The woman visibly sagged and she closed her eyes. “I’m not doing this very well, am I?”
Her smile broadening, Sophia said, “What could you possibly mean, dear?”
The woman straightened and took on Sophia’s eyes in a test of wills. “Please don’t insult me. It’s bad enough that you made me out as a fake already.”
Laughing, Sophia said, “We might become friends after all. Care for a cup of tea?”
“He said you’d be onto us for sure if you offered us tea.”
“Anthony Pierce,” Sophia said.
It wasn’t a question but the woman replied anyway. “I think he’s outmatched.”
“Not yet he isn’t, hon. But I’m working on it. I know he’s a bad man but I can’t prove anything. And point of clarification, dear. It was you I offered the tea. From the look on your ex husband's face, he’ll be absorbed in the music room for hours. You probably won’t know what I’m talking about but I've been experimenting with bancha leaves. It’s my theory that most westerners can’t tell the difference between that and first flush shincha.”
“Wanna bet?” The woman replied. “I’m Barbara Keener. You can call me Barbara.”
Sophia laughed more loudly this time. “Oh, this could be fun.”
“I warn you, Sophia, you shouldn’t be so condescending and assume I know nothing about tea. There are lots of people who care just as much about tea as you. And how did you know Peter’s my ex? We never wore rings so no tan lines or little indentations.”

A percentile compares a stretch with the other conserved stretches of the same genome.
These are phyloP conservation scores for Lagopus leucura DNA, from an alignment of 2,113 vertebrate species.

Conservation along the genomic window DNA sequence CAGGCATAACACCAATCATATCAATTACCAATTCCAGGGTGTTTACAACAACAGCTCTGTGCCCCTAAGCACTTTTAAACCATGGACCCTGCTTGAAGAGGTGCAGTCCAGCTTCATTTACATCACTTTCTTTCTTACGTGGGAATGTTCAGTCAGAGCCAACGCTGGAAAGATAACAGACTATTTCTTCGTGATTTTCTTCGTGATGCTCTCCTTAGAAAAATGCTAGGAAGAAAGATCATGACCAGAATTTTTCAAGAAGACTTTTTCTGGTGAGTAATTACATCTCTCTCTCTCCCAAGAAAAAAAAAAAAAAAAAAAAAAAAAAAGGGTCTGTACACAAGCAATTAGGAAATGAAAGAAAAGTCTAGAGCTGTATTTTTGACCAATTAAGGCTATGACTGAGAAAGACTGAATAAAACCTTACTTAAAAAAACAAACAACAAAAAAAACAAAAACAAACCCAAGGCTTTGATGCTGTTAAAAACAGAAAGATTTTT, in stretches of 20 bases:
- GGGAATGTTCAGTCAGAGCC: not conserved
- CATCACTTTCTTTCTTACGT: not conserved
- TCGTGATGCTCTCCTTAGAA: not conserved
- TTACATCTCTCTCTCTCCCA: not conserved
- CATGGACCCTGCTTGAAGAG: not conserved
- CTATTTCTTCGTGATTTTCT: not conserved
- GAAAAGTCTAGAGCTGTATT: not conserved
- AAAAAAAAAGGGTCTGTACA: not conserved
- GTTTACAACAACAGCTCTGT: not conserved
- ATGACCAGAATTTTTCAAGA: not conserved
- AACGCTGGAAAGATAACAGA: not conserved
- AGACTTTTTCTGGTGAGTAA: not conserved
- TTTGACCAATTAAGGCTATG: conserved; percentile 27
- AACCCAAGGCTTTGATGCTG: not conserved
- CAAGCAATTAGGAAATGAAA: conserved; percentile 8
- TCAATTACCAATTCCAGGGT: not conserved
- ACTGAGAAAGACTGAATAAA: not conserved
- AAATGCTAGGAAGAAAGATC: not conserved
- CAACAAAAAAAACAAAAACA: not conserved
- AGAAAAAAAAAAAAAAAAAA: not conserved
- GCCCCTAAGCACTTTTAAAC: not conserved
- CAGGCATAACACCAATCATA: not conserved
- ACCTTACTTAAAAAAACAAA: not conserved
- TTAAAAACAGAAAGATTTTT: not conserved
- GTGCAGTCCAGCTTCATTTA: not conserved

“I tend to go with my instincts. Bait a hook, see if you bite. I sensed a deep affection for one another but, wow, you two couldn’t be more ill matched. Also, there’s a hopeful tension. You’re probably looking for some miracle that will keep you together. That would be another reason you’re here.”
“Fair enough. And one more thing, Sophia, as long as we’re discussing my reasons for being here. I’m not faking it when I say your store is amazing. Pierce mentioned your reputation for finding the best of the best from any age and style. That Georg Jensen set is magnificent. If I find a way to beat you at this little game we’re playing, I’ll probably be back with my share of the fee to make an offer.”
“You won’t win, dear,” Sophia said. “If I thought you had any chance of winning, I wouldn’t waste any of my tea on you no matter what the grade.”
“Again, Sophia, you’re assuming. You shouldn’t underestimate me. Case in point, why not invite the young lady behind the counter to join us? She made us as cops as soon as we walked in the door. And I picked up a tiny movement when she tripped the switch under the counter that alerted you to our presence. Since she’ll be on your side in this. it’s only fair that I be given the chance to size her up, too, over a cup of tea, of course.”
Sophia cocked her head to one side. “Point made, Barbara dear. You just might be worth a cup of tea after all.”